scorecardresearch Skip to main content

8 arrested in Westborough for Keystone XL protest

Police moved protesters into a police van Monday after they were arrested for trespassing at TransCanada corporate offices in Westborough. The eight chained themselves together in protest of the company’s Keystone XL oil pipeline.John Blanding/Globe Staff

WESTBOROUGH — Eight protesters were arrested at the TransCanada corporate offices here Monday afternoon after they superglued their hands and chained their waists and ankles together to protest the company’s Keystone XL oil pipeline.

Seven of the eight protesters arrested were still chained ­together when brought to the Westborough police station on Monday.

Jacklyn Gil, a Brandeis University junior who helped coordinate the demonstration, said at the station that the protesters were brought in at about 5:40 p.m., though she had not seen them since their arrest.

“They were in good spirits all day, so I can’t imagine it’s different,” she said.

Westborough police identified those arrested as Emily Edgerly, 20, of Lexington; Devyn Weis Powell, 20, of Lake Oswego, Ore.; Lisa Rose Purdy, 20, of Waltham; Shea M. Riester, 22, of Brighton; ­Benjamin L. Thompson, 22, of Durham, N.H.; Benjamin J. ­Trolio, 22, of Burnt Hills, N.Y.; Allison J. ­Welton, 20, of ­Tonasket, Wash.; and Dorian S. Williams, 20, of ­Chicago.

After posting $40 bail each, demonstrators walked out into the police station lobby at about 9:15 p.m., hugging supporters and posing for photos.

Purdy, a Brandeis junior, said responders brought in nail polish remover to unglue the protesters but ended up just pulling their hands apart.

“It wasn’t that bad,” she said.

Purdy said the demonstrators were happy to be released but also thought their action was effective in showing solidarity with fellow protesters in Texas.

“It went really smoothly,” she said of the Westborough demonstration. “We practiced a lot and had an awesome support team.”

Welton, a Harvard University sophomore, said protesters chained and glued themselves together to tell the company that it “needs to stop locking us into climate-change disaster.”

The ungluing process “hurt a little bit, but not terribly,” she said. “I think the chains were a little bit more uncomfortable, to be honest.”

Welton said demonstrators told the TransCanada receptionist they had arrived for a peaceful protest, and the woman replied no before summoning other employees.

She said those workers told the protesters the Westborough office was not responsible for the Keystone pipeline and called police.

“I think the police were largely very respectful of us,” Welton said.

Thompson, a Boston University graduate student, said he is not apprehensive about potential legal penalties.

“I think it’s important to me that I be able to [say] that I’ve done everything I can to stop climate change,” he said. “People in the past have gone through much worse for much less.”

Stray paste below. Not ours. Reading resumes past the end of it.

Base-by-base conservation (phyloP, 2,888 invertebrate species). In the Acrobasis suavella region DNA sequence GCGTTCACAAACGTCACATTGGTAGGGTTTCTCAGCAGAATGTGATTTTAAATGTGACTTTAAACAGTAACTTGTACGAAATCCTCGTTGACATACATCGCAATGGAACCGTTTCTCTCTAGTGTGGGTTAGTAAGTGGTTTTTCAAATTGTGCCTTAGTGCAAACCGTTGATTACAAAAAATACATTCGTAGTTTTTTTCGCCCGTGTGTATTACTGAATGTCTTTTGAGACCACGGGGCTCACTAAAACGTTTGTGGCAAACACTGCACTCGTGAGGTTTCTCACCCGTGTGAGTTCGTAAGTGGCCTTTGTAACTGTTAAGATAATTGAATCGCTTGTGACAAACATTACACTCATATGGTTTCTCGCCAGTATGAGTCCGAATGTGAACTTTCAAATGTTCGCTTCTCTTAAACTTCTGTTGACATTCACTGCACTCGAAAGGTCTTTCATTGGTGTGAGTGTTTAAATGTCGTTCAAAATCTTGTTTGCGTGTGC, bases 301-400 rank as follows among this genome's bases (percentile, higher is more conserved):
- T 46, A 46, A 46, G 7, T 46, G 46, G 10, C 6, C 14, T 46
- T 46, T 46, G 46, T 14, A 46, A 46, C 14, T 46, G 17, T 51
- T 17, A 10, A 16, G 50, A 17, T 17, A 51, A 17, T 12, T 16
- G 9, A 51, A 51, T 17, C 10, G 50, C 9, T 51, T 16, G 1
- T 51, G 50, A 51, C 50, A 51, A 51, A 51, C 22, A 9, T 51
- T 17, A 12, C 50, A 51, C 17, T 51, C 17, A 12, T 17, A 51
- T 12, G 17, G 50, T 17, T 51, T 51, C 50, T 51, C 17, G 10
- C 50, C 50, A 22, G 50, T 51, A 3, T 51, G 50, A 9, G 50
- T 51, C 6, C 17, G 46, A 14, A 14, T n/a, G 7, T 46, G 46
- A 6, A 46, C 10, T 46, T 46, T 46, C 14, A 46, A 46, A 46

All eight will be charged with being a disorderly person, disturbing the peace, and trespassing, police said. They are scheduled to be arraigned in Westborough District Court on Tuesday morning.

Police said a locksmith unlocked the protesters’ ankle chains and the Westborough Fire Department assisted in remov­ing the adhesive from their hands.

One protester was freed from the chain around his waist before being transported to ­police headquarters, but the other seven remained bound until a key was delivered to the station at 6:05 p.m. The key was used to unlock the remaining waist padlocks.

Gil said Monday that the protesters were not affiliated with any other group and were opposed to the pipeline because they believe it will seriously damage the environment.

TransCanada spokesman Shawn Howard called the protest a “stunt” and said the company’s first priority is to ensure the safety of its employees.

“This publicity stunt is ­another example of protesters’ attempts to stop a project that is currently providing thousands of jobs to American workers,” he said in a statement.

The Keystone XL project is a proposed 1,179-mile extension to an existing 2,150-mile pipeline system run by TransCanada that transports crude oil from eastern Alberta, Canada, to the American Midwest.

The pipeline is a $7 billion project that would ultimately connect oil sands in Canada to refineries in Texas.

Though the pipeline is not ­designed to pass through Massa­chusetts, Gil said the students are acting to show solidarity with protests scheduled in Texas in coming days.

One protester, Powell, a Tufts University junior, reiterated the group’s environmental concerns in an e-mail to supporters, which was forwarded to a reporter.

“As you read this e-mail, I am locked down in a Trans­Canada office with seven other youth activists,” she wrote. “We are engaged in a protest against construction of the Keystone XL pipeline, because building this pipeline to develop the tar sands will lock us irrevocably into the climate crisis.”

Powell added, “Chaining myself to my seven friends is a last resort after our government, heavily influenced by corporate fossil fuel interests, has proved unable to take ­action against this deadly project.”

President Obama faces increas­ing pressure to decide whether to approve the pipeline, which some say would create jobs and boost the economy and others criticize as harmful to the environment, the Associated Press reported last month.

­Travis Andersen can be reached at; Todd Feathers can be reached at; and Jeremy C. Fox can be reached at